Cognitive Bias in Engineering Decision-Making (APPEL-CBED)


  • Lessons Learned for Mission Success
    Lessons Learned for Mission Success

This one-day course will use case studies to enable participants to identify the central role that poor communication and cognitive biases can play in mishaps, accidents, anomalies, and failures. The case study method will help participants understand how decision-making can be compromised at all levels in an organization through reliance on heuristics (mental shortcuts) such as groupthink, optimism bias, confirmation bias, and the normalization of deviance. Case explored during this course include the following: Challenger, Columbia, AC-67, NOAA N-Prime, BP Deepwater Horizon

This course is designed for NASA's technical workforce, ranging from discipline engineers to project managers to safety and mission assurance team members. It is appropriate for practitioners at any career development level but may be of greatest relevance to team/subsystem leads and project managers/project systems engineers.

Common Competencies
  • C2.2 Team Dynamics and Management
  • C4.2 Communication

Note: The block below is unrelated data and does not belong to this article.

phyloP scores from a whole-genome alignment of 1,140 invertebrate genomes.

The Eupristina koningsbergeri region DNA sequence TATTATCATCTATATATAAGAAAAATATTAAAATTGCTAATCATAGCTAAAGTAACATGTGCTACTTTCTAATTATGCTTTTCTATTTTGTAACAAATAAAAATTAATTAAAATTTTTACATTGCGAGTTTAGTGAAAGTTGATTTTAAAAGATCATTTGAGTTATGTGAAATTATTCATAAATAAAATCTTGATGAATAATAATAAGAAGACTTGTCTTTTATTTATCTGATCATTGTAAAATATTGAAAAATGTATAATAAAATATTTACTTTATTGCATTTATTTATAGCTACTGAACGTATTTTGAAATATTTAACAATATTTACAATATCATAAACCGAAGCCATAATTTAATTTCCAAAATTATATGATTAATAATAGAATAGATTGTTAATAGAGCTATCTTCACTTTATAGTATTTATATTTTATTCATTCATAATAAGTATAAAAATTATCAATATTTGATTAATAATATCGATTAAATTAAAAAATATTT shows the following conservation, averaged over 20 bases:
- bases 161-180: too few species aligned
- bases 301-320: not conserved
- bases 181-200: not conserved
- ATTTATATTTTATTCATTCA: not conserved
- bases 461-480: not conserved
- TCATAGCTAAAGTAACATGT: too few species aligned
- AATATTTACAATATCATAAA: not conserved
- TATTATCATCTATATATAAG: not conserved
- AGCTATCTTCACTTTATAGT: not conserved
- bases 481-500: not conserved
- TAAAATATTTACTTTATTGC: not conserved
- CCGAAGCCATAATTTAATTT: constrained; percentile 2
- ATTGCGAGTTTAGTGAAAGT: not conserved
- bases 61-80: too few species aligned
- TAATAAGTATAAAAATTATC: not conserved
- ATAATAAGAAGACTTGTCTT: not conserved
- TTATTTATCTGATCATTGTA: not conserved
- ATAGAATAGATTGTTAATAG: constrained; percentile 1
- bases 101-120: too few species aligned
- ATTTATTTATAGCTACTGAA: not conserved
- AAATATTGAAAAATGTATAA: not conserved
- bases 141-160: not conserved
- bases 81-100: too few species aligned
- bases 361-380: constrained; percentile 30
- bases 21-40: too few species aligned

• C4.3 Leadership
  • C4.4 Ethics
  • C5.2 Knowledge Sharing

Upon completion of this course, participants will be able to:

  • Define and give examples of heuristics and cognitive bias
  • Identify the kinds of communication problems that commonly create anomalies, mishaps, accidents and failures
  • Identify the heuristics and biases relevant to the Challenger accident
  • Analyze the role of cognitive biases and poor communications in the Challenger accident
  • Apply insights derived from communication and cognitive errors to current projects within the NASA culture
  • Identify their most likely communication and cognitive bias “blind spots”
  • Articulate multiple mitigation techniques applicable to each time of communication error and cognitive bias identified during case study analysis
  • Synthesize insights derived from case study analyses into an action plan for reducing communication and cognitive bias errors and improving decision-making processes back on the job

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